Back in 2011, an unknown smartphone brand called Imerj began to show off a slick prototype for a dual-screen smartphone.
The device unfolded like a clamshell laptop, allowing users to type on one screen while interacting with apps on another. In portrait mode, users could run two apps side by side, with swipe gestures to pass apps back and forth between the two displays.
Unfortunately, the product never shipped for a variety of reasons, and since then, no one's released a phone with side-by-side screens outside of Japan. But if anything, the idea makes more sense now than it did five years ago. Smartphones continue to cannibalize tablets and laptops, as we spend more time texting, reading, socializing, watching videos, and playing games on the one device that's most readily available. As such, we demand ever-larger smartphone displays, to the point that we can barely fit them in our hands and pockets anymore.
Surely, we'd go even larger if we could. But instead of making a single-screen even larger, perhaps the time is right to add a second one.
Imerj wasn't the first attempt at a dual-screen Android phone. That honor goes to the Kyocera Echo, which sold as a Sprint exclusive in 2011.
The Echo launched with a lot of fanfare, but it had a number of problems. When unfurled, the two screens had a thick bezel between them, tarnishing the tablet-like experience Kyocera was aiming for. The extra display also consumed a lot of power—a point that Kyocera seemed to acknowledge by shipping the Echo with an external battery pack.
Worst of all, the Echo lacked the software to support its ambitious hardware. Out of the box, only a handful of apps supported side-by-side use, and Kyocera's attempt at an app-developer program went nowhere. Perhaps Kyocera could have established an ecosystem had it committed to the dual-screen concept over the long term, but the Echo ended up being a one-off experiment. (A Kyocera spokesman initially seemed willing to have the company answer questions about the Echo, but then stopped responding to my emails.)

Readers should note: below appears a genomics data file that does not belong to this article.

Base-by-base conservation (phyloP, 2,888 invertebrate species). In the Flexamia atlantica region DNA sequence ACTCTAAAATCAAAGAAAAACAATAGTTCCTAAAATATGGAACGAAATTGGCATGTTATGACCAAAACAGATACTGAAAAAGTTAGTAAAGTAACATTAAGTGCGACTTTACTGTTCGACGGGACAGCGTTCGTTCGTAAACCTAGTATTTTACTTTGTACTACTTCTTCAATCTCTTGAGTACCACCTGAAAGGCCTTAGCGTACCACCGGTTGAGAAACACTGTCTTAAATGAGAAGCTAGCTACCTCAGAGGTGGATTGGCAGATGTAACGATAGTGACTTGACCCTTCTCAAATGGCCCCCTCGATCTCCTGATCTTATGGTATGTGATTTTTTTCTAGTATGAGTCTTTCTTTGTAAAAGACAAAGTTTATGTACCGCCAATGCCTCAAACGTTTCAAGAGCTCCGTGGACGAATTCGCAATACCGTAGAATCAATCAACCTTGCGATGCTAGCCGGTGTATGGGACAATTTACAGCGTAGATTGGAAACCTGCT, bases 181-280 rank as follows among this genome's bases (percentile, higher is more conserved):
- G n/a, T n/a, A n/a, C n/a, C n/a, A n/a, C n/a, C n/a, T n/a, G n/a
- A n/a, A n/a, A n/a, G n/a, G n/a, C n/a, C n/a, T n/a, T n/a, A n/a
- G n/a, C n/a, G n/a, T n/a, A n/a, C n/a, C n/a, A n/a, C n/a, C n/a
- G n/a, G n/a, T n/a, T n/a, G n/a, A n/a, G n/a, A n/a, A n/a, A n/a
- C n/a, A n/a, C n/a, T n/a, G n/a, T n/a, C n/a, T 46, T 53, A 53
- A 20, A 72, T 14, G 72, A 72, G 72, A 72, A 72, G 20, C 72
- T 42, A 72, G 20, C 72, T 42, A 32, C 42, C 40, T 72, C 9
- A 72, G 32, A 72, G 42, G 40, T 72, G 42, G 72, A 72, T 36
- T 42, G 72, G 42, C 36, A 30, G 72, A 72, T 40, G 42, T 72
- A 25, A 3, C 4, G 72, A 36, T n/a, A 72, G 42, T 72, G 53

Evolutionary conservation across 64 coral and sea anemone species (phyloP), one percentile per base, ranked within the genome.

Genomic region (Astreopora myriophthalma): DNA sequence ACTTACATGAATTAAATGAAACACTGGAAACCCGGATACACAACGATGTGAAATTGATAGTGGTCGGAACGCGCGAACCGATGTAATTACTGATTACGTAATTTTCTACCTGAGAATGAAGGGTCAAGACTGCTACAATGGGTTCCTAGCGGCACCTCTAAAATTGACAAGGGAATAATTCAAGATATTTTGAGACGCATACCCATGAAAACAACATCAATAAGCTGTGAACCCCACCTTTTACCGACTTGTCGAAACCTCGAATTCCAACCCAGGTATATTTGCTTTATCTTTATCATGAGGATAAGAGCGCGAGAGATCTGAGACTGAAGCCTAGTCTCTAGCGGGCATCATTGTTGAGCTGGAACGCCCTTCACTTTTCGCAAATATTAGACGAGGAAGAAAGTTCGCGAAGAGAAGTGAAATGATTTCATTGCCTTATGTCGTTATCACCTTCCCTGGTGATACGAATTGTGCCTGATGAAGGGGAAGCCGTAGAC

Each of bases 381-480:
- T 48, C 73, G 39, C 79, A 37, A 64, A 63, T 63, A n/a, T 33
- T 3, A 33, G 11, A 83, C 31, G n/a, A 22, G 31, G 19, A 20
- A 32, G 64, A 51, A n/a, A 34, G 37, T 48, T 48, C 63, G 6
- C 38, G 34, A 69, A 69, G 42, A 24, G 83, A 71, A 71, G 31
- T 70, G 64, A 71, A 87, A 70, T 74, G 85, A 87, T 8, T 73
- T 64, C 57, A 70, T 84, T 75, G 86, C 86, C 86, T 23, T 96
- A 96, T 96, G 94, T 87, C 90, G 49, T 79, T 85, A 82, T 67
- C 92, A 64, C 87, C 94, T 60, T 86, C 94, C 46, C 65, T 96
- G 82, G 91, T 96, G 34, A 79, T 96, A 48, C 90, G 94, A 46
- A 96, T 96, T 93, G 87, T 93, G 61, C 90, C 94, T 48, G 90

Imerj's take on the dual-screen phone was more refined, but also more ambitious. The prototype was conceived and built by electronics manufacturer Flextronics (now known as Flex), with the original goal being to create a phone that could dock into a desktop workstation, says Sean Burke, who ran Flextronics' computing division at the time. To enable multitasking on the workstation, the Imerj team adapted the Linux kernel to run multiple Android apps side by side, along with a full Linux desktop. The dual-screen phone evolved out of that effort.
"Because we had resolved the whole aspect of doing multitasking and multi-displaying, we could actually do dual screen and have the combination of making it a full-sized screen across two screens, or running multiple apps at the same time and maintaining full Android compatibility," Burke says.
But while Burke maintains that the device was ready for production, Flextronics was unable to drum up interest from electronics brands. Motorola, for instance, was busy with its own laptop docking system on its Atrix smartphones, while Sony didn't want to diverge from its existing three-year product roadmap (which included a dual-screen tablet but no phone). Cisco, which had been dabbling in consumer electronics with its acquisition of Flip camera maker Pure Digital, liked the Imerj idea but decided it was too aggressive a leap into the smartphone business, Burke says. A "big retailer in the U.S." also opted against making its smartphones after initially seeming interested in the project.